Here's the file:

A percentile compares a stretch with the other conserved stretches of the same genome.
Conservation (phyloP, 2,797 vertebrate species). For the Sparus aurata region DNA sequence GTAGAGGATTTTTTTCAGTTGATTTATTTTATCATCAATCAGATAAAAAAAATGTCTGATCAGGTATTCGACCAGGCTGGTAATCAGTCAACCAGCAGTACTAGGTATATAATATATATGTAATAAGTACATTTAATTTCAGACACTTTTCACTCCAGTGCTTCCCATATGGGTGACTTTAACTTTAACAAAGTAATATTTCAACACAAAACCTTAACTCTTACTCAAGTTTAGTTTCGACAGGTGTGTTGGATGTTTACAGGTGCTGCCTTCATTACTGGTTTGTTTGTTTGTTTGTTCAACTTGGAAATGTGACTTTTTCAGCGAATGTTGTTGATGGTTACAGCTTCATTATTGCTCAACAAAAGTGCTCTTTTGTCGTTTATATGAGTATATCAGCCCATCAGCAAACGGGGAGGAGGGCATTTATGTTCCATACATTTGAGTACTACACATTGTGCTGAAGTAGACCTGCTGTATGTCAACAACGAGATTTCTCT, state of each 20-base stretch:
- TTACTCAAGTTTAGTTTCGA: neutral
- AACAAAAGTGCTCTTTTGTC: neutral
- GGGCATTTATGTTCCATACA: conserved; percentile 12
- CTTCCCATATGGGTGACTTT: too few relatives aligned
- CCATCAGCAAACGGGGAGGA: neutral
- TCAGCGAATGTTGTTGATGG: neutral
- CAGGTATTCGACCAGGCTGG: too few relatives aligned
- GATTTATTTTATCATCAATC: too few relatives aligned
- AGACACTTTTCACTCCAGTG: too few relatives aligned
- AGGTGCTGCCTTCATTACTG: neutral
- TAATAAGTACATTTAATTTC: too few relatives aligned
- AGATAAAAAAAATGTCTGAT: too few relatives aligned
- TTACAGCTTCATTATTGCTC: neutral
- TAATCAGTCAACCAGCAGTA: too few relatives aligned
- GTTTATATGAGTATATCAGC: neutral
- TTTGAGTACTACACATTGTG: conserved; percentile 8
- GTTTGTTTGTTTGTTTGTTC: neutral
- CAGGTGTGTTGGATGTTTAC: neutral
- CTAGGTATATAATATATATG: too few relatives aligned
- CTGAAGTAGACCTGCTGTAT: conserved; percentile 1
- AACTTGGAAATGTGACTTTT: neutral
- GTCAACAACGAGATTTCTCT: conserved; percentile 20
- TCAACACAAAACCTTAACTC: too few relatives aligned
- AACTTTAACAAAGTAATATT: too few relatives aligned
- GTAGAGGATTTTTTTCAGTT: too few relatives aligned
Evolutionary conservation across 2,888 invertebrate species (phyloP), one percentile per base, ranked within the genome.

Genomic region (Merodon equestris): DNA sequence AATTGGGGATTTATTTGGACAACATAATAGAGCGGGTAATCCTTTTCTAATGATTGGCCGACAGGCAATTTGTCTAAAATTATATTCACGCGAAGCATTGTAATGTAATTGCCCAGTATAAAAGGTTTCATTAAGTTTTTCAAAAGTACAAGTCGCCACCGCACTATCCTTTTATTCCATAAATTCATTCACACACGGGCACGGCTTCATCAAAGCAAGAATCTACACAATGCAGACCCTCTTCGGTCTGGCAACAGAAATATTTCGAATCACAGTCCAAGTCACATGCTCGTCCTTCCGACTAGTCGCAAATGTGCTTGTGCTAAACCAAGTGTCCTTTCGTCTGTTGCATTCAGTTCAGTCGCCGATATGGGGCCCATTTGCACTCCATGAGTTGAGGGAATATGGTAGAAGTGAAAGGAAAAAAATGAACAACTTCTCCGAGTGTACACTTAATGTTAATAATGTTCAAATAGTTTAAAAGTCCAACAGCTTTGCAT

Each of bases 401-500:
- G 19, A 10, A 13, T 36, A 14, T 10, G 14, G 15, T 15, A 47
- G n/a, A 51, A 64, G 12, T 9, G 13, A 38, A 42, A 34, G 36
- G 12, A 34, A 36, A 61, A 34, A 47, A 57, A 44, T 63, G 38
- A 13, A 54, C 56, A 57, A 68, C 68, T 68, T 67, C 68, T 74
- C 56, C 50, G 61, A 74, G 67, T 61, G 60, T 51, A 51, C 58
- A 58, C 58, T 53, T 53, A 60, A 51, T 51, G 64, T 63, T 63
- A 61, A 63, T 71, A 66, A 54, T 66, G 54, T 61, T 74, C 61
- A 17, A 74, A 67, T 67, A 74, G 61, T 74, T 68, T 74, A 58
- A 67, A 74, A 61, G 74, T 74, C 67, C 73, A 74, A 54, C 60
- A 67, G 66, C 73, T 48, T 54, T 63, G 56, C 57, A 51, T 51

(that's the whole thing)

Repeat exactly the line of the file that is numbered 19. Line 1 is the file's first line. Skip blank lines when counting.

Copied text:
- GTTTGTTTGTTTGTTTGTTC: neutral